Some possible options are:

1.To continue representing the client, but to limit the scope of representation.

For example, an attorney may refuse to present any evidence or argument that they know is false or misleading, or may withdraw from any direct examination or cross-examination that would require them to lie or mislead.

2.To withdraw from representing the client, if permitted by the court and the rules of professional conduct.

For example, an attorney may withdraw if they have a fundamental disagreement with the client’s objectives or strategy, or if they believe that continuing representation would violate the law or ethics.

3.To disclose the client’s lie or omission to the court, if required by law or ethics.

For example, an attorney may disclose if they discover that they have unknowingly presented false evidence or testimony, or if they learn that their client intends to commit perjury or fraud.

The Ethical Issues for Defense Attorneys

Defense attorneys face many ethical issues in their profession. Some of these issues are:

1.The duty of confidentiality vs. the duty of candor:

Defense attorneys have a duty to protect the confidentiality and privilege of their communications with their clients, unless waived by the client or required by law.

However, they also have a duty to be truthful and candid with the courts and to avoid any fraud or deception. How should defense attorneys balance these conflicting duties?

2.The duty of loyalty vs. the duty of justice:

Defense attorneys have a duty to be loyal and zealous advocates for their clients, regardless of whether they are guilty or innocent.

However, they also have a duty to uphold the justice system and to respect the rights of other parties and witnesses.

How should defense attorneys balance these conflicting duties?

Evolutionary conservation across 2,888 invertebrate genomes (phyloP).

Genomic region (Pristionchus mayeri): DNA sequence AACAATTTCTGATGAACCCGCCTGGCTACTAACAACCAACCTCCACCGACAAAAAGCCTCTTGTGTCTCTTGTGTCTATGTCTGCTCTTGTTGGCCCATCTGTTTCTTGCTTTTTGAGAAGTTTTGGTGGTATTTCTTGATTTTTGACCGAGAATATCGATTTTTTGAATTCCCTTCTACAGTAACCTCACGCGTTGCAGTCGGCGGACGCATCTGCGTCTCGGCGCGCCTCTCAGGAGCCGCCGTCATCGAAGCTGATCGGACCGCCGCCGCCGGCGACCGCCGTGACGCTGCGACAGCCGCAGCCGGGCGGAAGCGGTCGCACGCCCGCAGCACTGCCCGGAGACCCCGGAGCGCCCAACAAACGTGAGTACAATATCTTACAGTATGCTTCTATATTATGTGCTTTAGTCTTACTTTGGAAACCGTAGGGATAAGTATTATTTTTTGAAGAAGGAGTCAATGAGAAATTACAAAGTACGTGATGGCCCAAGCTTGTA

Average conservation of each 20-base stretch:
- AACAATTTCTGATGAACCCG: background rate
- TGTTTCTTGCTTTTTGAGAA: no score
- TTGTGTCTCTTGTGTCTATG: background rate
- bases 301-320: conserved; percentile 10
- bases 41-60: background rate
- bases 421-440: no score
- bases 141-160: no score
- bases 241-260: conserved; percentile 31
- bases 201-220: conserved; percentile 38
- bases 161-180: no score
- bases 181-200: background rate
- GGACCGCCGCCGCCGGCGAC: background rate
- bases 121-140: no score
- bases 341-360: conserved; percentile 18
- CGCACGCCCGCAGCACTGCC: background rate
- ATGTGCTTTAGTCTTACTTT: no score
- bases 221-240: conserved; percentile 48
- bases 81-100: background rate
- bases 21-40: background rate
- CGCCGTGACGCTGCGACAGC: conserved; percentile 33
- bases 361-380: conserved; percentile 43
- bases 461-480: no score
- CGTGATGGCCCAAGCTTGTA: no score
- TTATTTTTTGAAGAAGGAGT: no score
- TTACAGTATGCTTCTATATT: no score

3.The duty of competence vs. the duty of conscience:

Defense attorneys have a duty to provide competent and effective representation for their clients, using all legal means available.

However, they also have a duty to follow their own conscience and moral values. How should defense attorneys balance these conflicting duties?

 

Conclusion

Defense attorneys do not have to believe their clients in order to represent them effectively.

They only have to provide a reasonable doubt as to their guilt.

However, defense attorneys may face situations where they suspect or know that their clients are lying or withholding information.

In these situations, defense attorneys have to decide how to handle the conflict between their loyalty to their clients and their honesty to the courts.

Defense attorneys also face many ethical issues in their profession, such as the duty of confidentiality vs. the duty of candor, the duty of loyalty vs. the duty of justice, and the duty of competence vs. the duty of conscience.

Defense attorneys have to balance these conflicting duties and to follow the rules of professional conduct and ethics.